Anġelik Caruana, the Birżebbuġa man who claims to have visions of the Virgin Mary, yesterday caused a stir at the Vatican when he and another Maltese man left their chairs and shouted to the Pope during a general audience.
Italian news agency Ansa reported the two tried to jump over the barriers to get to the Pope during the weekly Wednesday audience but were stopped by security personnel.
It could not be confirmed what the two were after, however, it is understood such behaviour by people present for the general audience is not unusual.
Vatican spokesman Fr Federico Lombardi said “there were two people who raised their voice and wanted to give a letter to the Pope containing devotional messages. That’s all”.
He said that after being questioned by the gendarmerie, the two were allowed to remain for the audience as they were “good people” and were “no threat” to the Pontiff.
“People close to the barriers at times get on the chair so they appear taller but this doesn’t mean they want to jump over,” Fr Lombardi said.
Worse things have happened to this Pope. In 2009, Pope Benedict was pulled down to the ground by a woman who jumped over the barrier during Christmas Eve Mass, with French Cardinal Roger Etchegaray, 87, falling and breaking his leg in the incident.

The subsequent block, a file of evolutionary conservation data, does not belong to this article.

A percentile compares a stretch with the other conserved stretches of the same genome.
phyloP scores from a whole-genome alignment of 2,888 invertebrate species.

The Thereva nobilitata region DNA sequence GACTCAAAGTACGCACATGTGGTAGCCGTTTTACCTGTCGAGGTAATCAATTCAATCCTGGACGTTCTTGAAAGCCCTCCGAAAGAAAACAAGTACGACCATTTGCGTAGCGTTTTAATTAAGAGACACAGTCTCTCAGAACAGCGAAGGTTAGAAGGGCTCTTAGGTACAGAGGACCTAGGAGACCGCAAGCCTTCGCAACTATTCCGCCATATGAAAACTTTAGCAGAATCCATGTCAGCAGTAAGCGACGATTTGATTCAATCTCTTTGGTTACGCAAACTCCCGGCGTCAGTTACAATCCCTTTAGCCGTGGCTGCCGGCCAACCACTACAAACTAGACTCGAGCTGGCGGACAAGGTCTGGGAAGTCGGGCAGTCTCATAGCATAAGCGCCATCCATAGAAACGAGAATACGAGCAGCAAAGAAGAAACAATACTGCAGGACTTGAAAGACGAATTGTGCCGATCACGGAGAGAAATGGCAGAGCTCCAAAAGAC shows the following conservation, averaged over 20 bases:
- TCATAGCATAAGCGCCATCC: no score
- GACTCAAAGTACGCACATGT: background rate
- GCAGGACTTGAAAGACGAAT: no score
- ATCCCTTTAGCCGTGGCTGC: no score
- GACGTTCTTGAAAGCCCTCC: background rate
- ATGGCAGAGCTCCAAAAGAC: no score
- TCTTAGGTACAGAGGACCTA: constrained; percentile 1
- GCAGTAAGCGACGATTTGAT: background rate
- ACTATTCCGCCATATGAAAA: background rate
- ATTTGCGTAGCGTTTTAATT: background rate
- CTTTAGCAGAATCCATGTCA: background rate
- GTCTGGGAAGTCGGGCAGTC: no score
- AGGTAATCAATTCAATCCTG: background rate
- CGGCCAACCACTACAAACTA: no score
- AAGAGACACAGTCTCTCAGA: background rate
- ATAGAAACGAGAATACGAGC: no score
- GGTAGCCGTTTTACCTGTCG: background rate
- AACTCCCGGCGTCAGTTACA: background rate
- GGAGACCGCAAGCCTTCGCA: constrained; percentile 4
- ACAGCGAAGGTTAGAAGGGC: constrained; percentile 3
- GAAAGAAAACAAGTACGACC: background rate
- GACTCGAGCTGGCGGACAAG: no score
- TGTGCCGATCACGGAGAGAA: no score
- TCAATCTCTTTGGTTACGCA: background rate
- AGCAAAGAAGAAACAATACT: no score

According to a spokesman for the group that gathers at Borġ in-Nadur, where the visions are reported to happen, Mr Caruana did not try to jump over the barrier but stood up and called out to the Holy Father “Santità!” and waved a sealed letter he wanted to give to the Holy Father.
Mr Caruana claims also to receive messages from Our Lady, which are then published on the group’s website www.borgin-nadur.org.
Fr Lombardi confirmed the letter Mr Caruana was holding, which will be “examined with due respect”, contained devotional material.
The Maltese Church has yet to take a stand on the reported visions and messages. Fr Lombardi said such matters were not usually decided by the Vatican and depended on the local bishop for approval.
Independent journalism costs money. Support Times of Malta for the price of a coffee.Support Us